Last year The Wildlife Center of Venice handled over 4,500 animals. As you can imagine, dealing with the phones can be quite hectic. In order to make sure that the phone lines are available for rescue calls, we are instituting a new policy for inquiries about the status of rescued wildlife.
In the best interest in the animal that needs help, please do not call the office to ask about the status of a patient. Our website or our social media are not monitored for rescues, the best thing to to is to call WCV at (941) 484-9657 and leave a message if we don’t pick up.
Instead, if you want to check on the status of a patient, please send an email with details to WcvPatientStatus@gmail.com and we will gladly get back to you as soon as we can. Be sure to include your name, the date and location of the rescue and the type of animal.
At the Center, our Volunteers are the heart and soul of our mission. It is the volunteers who rescue, clean and feed, transport patients to and from the wonderful vets that work with us, bring food and supplies to the Center, repair well… everything – answer phones, enter data, track patient progress, and everything else. The purpose and focus of all those activities is simple, to help wildlife in a world that is increasingly difficult and dangerous.
We’d like to introduce you to some of these wonderful folks in our e-mail newsletter. If you have a chance to talk with them – be careful… their rescue work tends to be a favorite topic of conversation.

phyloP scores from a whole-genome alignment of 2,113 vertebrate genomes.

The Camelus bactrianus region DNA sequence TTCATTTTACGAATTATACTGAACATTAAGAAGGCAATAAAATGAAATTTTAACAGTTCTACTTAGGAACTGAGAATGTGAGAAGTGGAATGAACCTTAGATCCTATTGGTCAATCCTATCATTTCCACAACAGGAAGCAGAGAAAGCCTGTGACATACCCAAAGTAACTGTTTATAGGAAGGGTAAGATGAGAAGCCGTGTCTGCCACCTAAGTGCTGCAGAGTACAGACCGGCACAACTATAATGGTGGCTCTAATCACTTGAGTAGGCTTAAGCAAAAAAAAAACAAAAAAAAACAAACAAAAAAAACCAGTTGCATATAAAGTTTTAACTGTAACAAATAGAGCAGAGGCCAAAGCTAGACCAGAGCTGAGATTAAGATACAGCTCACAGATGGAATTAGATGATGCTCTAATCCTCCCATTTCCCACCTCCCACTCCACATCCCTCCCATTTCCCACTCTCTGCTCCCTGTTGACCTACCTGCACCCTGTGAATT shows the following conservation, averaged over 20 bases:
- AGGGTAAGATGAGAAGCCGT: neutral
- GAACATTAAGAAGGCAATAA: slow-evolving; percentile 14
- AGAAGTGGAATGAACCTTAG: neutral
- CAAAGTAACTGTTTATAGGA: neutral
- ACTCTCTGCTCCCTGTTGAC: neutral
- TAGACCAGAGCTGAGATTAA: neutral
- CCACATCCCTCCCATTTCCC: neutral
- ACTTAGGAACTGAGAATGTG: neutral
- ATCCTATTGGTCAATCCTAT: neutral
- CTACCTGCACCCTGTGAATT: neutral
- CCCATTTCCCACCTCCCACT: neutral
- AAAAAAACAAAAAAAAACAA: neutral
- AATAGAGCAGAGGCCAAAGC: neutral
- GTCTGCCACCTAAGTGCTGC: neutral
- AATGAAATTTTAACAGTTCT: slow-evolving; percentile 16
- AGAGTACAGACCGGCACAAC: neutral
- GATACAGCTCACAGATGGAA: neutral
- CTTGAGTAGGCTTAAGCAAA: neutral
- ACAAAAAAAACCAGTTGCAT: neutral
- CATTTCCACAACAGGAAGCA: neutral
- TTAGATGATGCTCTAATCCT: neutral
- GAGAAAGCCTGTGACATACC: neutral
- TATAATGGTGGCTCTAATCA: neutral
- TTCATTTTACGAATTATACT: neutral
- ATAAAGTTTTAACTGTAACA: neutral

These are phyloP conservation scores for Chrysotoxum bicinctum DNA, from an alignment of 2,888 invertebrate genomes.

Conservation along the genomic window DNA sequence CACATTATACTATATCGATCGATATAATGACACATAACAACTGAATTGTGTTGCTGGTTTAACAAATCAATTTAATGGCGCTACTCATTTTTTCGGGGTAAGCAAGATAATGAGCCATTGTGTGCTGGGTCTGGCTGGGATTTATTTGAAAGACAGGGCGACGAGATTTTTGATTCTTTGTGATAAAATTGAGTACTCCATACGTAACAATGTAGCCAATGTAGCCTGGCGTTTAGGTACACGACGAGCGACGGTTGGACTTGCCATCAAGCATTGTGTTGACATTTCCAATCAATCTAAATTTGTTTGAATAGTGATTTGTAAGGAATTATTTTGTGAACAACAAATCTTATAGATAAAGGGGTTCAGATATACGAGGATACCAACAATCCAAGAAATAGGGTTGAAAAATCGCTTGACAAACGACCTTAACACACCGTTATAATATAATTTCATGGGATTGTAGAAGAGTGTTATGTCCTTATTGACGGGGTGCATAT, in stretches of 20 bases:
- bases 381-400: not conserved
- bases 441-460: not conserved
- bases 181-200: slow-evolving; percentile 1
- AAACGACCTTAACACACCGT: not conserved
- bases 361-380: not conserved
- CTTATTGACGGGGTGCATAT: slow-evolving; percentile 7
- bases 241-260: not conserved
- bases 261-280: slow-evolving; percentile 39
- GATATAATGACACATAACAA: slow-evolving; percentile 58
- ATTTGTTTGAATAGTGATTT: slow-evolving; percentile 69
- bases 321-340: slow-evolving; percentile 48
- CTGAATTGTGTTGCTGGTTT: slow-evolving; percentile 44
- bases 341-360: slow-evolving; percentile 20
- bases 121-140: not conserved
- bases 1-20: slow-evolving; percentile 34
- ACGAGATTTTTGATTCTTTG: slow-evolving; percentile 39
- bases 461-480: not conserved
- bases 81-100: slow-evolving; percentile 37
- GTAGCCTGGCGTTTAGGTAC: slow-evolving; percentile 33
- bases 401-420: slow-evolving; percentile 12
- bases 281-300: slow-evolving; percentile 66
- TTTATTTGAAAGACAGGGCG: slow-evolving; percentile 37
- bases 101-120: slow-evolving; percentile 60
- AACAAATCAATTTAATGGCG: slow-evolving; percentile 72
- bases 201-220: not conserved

Let’s start with one of our “long-time” volunteers, Peg McGee (pictured above). Peg has probably done ALL of the above “jobs” at one time or another in her 15 years of volunteering with the Center. If you’ve ever been near any beach or body of water in the Venice area, it’s more than likely you’ve run into Peg! This picture was taken at the Venice South Jetty as she was trying to rescue FOUR different Pelicans who found themselves entangled with line, hooks and sinkers. Peg is usually successful.
Note from Peg: If you hook a pelican, reel it in slowly and DO NOT cut the line. If you are uncomfortable taking the hook out, please call WCV (941-484-9657) for help or ask another fisherman for help. (This “do not cut” advice works for all wildlife that becomes entangled… including turtles.)
WCV's Mission Statement: To protect and preserve Southwest Florida's native wildlife through educational outreach, and to rescue, rehabilitate and release sick, injured and orphaned wildlife to their native habitat whenever possible.